participate. OPRR has the authority to investigate and require 
corrective action and suspend funding to an institution.
    Last month, it was reported in the Los Angeles Times that 
specialists overseeing a clinical trial of the diabetes drug 
Rezulin did not follow the required procedures for monitoring a 
volunteer who died after taking the medication. Less than 10 
days ago press reports announced the death of a 42-year-old 
Massachusetts woman participating in a drug study sponsored by 
the Nation's top medical research agency. She died after 
receiving the wrong kind of blood.
    As we'll hear today, the OPRR has acted to suspend research 
at a growing number of universities where research requirements 
have been violated. What is required to convince HHS to take 
additional needed actions to prevent more harms and also to 
save more lives? While I'm glad to hear that some improvements 
are underway, I don't think that the agency can truthfully 
testify here today that in fact enough has been done or is 
being done. If it does, we should consider placing this 
responsibility elsewhere.
    I take no joy in holding another hearing on this topic 
within 5 months of the previous hearing, but if inaction 
continues in the face of mounting dangers and death, we may 
need further oversight hearings and further investigation into 
this. We also may have to work with the Appropriations 
Committee and some of the other committees to put some caveats 
on spending this significant number of dollars, some $5 
billion, in research that involves human subjects, and we'll 
look at those options.
    I thank the witnesses who have come before us today to 
testify. We appreciate your willingness to appear before this 
subcommittee and to share your knowledge and experience as we 
strive to address this urgent public health priority. Time is 
of the essence in this matter, and further delay must be 
avoided.
    I'm pleased again to have the cooperation on this issue and 
active participation and leadership of the gentleman from Ohio. 
Let me recognize Mr. Kucinich at this time for his opening 
statement.
    [The prepared statement of Hon. John L. Mica follows:]

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    Mr. Kucinich. Thank you very much, Chairman Mica, and I 
want to especially commend you for calling this hearing and for 
your continuing efforts to demonstrate your dedication to the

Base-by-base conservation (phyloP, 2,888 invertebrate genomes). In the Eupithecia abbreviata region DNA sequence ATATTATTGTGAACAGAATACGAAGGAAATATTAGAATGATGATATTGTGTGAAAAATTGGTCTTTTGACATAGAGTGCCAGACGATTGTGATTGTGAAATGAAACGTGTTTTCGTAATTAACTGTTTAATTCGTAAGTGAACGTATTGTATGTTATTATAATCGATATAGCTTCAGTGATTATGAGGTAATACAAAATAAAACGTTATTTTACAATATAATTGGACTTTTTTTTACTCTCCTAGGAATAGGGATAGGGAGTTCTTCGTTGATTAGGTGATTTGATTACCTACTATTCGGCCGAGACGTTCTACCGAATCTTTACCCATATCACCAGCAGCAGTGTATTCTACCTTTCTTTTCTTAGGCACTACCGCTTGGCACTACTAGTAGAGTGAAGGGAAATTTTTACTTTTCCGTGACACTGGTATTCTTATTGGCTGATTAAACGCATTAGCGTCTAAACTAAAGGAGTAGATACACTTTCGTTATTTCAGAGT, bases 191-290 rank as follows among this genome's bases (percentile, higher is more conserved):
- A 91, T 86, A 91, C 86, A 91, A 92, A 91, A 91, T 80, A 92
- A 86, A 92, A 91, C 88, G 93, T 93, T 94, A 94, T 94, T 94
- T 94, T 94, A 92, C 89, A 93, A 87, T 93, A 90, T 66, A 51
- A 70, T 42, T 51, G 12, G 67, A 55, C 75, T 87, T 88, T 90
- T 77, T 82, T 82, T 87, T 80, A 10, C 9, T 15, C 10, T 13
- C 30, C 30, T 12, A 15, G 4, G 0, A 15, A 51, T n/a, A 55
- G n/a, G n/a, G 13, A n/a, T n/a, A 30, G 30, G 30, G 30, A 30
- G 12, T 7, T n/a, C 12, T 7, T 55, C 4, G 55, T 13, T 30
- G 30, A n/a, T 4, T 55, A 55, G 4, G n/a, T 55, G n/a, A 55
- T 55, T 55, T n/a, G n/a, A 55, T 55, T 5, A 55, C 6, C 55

protection, the health and the welfare of the American public 
in clinical research trials. I think this Congress is fortunate 
to have your leadership in this area.
    I'd like to thank the witnesses for testifying regarding 
the Inspector General's report on the protection of human 
research subjects. I'll begin by saying that I am disappointed 
in the lackluster response to the recommendations as the 
Inspector General's report finds, but I am not surprised. The 
state of Federal and local human research subject protections 
has been lacking for quite some time. The subject has only been 
highlighted in the past couple of years due to high profile 
cases with respect to gene therapy that have prompted Federal 
inquiries on the oversight of human research protections. 
However, I believe that human research protections extends far 
beyond the narrow scope of gene therapy. All aspects of human 
biomedical research must be monitored and everyone must be 
protected from risks involved in medical experimentation.
    The Inspector General's report in 1998 I believe outlined 
specific changes that could be made to improve the current 
protections in place. However, the current IG report indicates 
that the Department of Health and Human Services has done 
little to implement these recommendations, enacting only two. 
With respect to recommendations on oversight and protections by 
Institutional Review Boards, the report states that, ``minimal 
progress has been made in strengthening continuing protections 
for human subjects participating in research.'' Regarding 
Federal oversight it states that, ``minimal progress has been 
made in reengineering the Federal oversight process. Federal 
oversight of IRBs is not equipped to respond effectively to the 
changing pressures and needs of the current system of 
protections.'' Well, this is unacceptable.
    The Federal Government provides funds for a vast complex of 
experiments that involve human subjects. More than $16 billion 
per year in Federal funds are used for such research. Some 
20,000 experiments at more than 4,000 universities, hospitals 
and other institutions are involved. Duke University alone has 
$175 million per year in Federal research grants. The lives of 
tens of thousands of people are at stake along with the 
reputation and integrity of very important research 
institutions.
    The Federal Government's system to monitor these